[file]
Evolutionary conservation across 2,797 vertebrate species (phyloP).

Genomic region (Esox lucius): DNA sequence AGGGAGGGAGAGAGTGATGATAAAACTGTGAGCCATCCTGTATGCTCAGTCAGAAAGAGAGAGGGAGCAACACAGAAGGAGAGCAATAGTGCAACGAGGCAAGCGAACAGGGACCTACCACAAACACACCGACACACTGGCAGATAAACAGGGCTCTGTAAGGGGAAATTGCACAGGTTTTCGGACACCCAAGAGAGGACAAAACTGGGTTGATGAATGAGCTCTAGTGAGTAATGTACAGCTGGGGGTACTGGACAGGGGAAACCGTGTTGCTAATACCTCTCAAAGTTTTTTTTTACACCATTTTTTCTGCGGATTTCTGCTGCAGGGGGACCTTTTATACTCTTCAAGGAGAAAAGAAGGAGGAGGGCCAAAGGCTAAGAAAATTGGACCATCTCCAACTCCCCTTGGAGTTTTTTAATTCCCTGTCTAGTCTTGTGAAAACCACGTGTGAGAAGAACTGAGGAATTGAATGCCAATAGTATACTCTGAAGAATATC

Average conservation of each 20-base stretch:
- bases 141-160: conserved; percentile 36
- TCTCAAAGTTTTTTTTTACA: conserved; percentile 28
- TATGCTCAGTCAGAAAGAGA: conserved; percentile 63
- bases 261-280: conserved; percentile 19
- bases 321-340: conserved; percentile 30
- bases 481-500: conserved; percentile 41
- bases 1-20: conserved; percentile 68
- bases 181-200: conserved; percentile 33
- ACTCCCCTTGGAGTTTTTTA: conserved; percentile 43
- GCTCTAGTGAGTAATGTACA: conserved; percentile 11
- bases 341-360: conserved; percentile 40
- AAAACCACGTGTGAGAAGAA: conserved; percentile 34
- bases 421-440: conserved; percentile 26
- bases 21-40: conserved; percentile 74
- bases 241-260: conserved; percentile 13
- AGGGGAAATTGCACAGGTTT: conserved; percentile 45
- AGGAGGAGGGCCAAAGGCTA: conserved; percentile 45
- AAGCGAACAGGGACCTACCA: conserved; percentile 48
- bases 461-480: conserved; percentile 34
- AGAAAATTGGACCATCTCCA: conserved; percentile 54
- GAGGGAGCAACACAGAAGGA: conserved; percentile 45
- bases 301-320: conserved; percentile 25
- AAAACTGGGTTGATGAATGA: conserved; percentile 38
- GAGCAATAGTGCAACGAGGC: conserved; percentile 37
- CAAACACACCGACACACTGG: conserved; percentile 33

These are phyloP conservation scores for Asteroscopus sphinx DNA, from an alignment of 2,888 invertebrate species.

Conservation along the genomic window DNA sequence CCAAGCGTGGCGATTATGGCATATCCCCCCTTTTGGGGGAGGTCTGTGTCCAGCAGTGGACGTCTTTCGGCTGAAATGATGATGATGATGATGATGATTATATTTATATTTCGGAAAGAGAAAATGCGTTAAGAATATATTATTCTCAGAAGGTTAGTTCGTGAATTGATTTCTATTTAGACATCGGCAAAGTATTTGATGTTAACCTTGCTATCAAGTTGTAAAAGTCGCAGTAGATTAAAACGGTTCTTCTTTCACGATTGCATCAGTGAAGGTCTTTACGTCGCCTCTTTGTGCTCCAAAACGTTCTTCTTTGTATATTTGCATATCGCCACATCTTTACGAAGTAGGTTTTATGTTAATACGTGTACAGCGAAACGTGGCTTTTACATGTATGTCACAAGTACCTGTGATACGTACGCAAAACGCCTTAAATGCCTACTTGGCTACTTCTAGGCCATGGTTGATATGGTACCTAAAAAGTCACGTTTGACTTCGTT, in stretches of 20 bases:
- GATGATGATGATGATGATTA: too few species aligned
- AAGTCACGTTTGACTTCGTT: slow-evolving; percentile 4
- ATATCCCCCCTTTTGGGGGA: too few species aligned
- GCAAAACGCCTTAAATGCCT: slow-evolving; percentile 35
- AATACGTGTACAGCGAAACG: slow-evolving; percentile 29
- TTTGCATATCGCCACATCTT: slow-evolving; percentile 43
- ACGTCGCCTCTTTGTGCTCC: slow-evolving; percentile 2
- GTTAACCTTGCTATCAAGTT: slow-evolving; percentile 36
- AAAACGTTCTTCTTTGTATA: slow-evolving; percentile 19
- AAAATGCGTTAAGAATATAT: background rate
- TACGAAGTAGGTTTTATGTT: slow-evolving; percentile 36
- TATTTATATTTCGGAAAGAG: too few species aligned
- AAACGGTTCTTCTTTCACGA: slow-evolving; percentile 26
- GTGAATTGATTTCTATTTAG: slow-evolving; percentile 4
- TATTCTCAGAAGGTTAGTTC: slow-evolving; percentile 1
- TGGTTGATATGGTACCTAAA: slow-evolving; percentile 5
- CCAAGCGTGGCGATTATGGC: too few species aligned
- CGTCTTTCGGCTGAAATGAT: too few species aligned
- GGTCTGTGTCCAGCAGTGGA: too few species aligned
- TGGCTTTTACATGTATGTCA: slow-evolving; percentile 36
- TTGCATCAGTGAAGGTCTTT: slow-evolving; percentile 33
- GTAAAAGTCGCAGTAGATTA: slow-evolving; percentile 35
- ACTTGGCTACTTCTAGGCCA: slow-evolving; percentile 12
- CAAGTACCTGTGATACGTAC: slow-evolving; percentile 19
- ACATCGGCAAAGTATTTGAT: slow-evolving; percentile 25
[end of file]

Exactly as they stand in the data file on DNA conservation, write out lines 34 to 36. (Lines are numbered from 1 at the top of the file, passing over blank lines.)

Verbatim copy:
- GCAAAACGCCTTAAATGCCT: slow-evolving; percentile 35
- AATACGTGTACAGCGAAACG: slow-evolving; percentile 29
- TTTGCATATCGCCACATCTT: slow-evolving; percentile 43